Today, only three people live in the village more or less permanently, but even two of these three still own a house each in another village. Even though Gornji Stoliv serves no longer as a living community, it is still taken care by former inhabitants, most of them members of the "Kamelija Stoliv” local association. The site remains as a silent witness to the effects of changing times, but it is also a beautiful treasure of historical significance to the local community as a time capsule preserving the history of these communities in a ruinous slumber.

However, the uniqueness of the Gornji Stoliv site has recently been threatened not only by progressive decay, but also by several inappropriate interventions. But in first line, the state of conservation of this so far isolated site is currently being disturbed by the encroachment of tourism, which led to plans to construct a road to access the village.

In 2022, a first part of the road had been already constructed without any legal base or formal permission, thus endangering not only the very special setting and the extraordinary heritage state of Gornji Stoliv, but also crossing an area which is on the way to be declared in the next months as Natural Park.


The project

The project will be the continuation of the works initiated during the European Heritage Volunteers Projects in Gornji Stoliv in 2022 and 2023 and will focus on conservation and maintenance works at the historic stone pathway to Gornji Stoliv and the accompanying dry-stone walls.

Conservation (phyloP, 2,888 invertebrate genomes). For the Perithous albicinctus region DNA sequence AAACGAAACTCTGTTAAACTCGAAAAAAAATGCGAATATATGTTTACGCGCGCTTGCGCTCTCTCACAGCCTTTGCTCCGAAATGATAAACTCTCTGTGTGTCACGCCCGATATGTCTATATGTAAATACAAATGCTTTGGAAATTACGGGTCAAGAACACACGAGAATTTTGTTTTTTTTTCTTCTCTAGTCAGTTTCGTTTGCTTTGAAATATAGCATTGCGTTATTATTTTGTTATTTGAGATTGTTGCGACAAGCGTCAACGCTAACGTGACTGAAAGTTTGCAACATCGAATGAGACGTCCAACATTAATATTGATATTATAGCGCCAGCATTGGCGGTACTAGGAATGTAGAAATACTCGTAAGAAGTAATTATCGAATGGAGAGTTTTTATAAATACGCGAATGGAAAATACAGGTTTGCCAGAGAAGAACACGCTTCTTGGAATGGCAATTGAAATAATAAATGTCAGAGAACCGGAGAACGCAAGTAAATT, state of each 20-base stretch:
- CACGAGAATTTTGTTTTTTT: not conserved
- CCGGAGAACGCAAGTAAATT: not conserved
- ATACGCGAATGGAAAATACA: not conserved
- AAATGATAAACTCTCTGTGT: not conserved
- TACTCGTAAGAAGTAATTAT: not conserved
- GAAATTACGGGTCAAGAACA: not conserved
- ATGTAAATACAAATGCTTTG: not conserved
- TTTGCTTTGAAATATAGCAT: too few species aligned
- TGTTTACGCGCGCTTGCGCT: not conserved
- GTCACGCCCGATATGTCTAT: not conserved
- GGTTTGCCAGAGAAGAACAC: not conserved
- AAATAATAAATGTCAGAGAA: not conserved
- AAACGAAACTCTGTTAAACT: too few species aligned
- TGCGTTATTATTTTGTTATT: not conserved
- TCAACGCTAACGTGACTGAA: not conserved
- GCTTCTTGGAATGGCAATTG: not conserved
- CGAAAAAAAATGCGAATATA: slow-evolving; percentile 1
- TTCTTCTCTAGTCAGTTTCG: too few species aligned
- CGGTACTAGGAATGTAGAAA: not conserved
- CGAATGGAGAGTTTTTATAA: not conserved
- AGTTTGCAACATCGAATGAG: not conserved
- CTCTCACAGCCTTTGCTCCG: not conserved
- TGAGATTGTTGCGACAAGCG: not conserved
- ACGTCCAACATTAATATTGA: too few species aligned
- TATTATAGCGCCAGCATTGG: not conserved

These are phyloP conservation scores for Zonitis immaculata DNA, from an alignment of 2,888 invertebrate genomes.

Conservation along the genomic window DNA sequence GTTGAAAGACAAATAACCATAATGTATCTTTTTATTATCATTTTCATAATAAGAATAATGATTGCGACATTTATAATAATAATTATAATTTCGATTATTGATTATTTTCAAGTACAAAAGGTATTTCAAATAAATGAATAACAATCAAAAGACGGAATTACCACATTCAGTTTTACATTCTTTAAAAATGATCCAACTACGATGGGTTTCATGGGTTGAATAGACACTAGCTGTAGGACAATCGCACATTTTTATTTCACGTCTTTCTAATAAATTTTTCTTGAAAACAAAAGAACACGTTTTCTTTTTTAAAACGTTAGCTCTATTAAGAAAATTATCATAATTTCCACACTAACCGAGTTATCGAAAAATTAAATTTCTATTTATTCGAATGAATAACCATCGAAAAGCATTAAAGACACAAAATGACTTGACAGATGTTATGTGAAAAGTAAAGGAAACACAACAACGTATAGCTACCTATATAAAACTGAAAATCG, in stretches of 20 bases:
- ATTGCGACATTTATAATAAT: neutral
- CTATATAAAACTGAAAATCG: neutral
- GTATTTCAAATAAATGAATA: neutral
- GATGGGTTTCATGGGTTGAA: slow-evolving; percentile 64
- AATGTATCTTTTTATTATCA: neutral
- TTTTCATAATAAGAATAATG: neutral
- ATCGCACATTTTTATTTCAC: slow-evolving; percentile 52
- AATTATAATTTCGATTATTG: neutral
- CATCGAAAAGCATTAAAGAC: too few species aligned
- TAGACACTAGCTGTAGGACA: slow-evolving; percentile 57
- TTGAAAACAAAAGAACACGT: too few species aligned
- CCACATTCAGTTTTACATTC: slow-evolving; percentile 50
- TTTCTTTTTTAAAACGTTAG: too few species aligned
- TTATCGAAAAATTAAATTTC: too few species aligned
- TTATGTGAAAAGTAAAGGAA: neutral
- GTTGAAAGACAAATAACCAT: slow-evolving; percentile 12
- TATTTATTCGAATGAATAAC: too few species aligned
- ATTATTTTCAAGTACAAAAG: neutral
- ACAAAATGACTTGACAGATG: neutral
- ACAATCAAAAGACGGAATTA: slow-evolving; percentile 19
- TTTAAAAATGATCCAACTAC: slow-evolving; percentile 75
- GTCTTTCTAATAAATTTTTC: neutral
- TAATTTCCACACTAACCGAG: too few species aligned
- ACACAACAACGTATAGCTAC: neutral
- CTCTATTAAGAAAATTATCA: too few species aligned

The path from Donji Stoliv to Gornji Stoliv is about 1,500 metres long, of which 1,200 metres link the two villages and 300 metres are located within the village of Gornji Stoliv. The steep stone pathway that meanders through the centuries-old chestnut forest and olive groves represents an inseparable element of this cultural landscape recognised as World Heritage site. The historical pathway was constructed thanks to the financial contribution of the local nobleman and sailor Gašpar Ivanović over 150 years ago and was until recently the only way to reach Gornji Stoliv from the seaside.

Around 150 metres of the path are accompanied by traditional dry-stone walls. In the past, the path was continuously maintained, as residents repaired broken or missing stones on their daily walk to and from the valley. The path is completely free of recent interventions or alterations and its current condition is still quite good, but there are countless minor and major damages.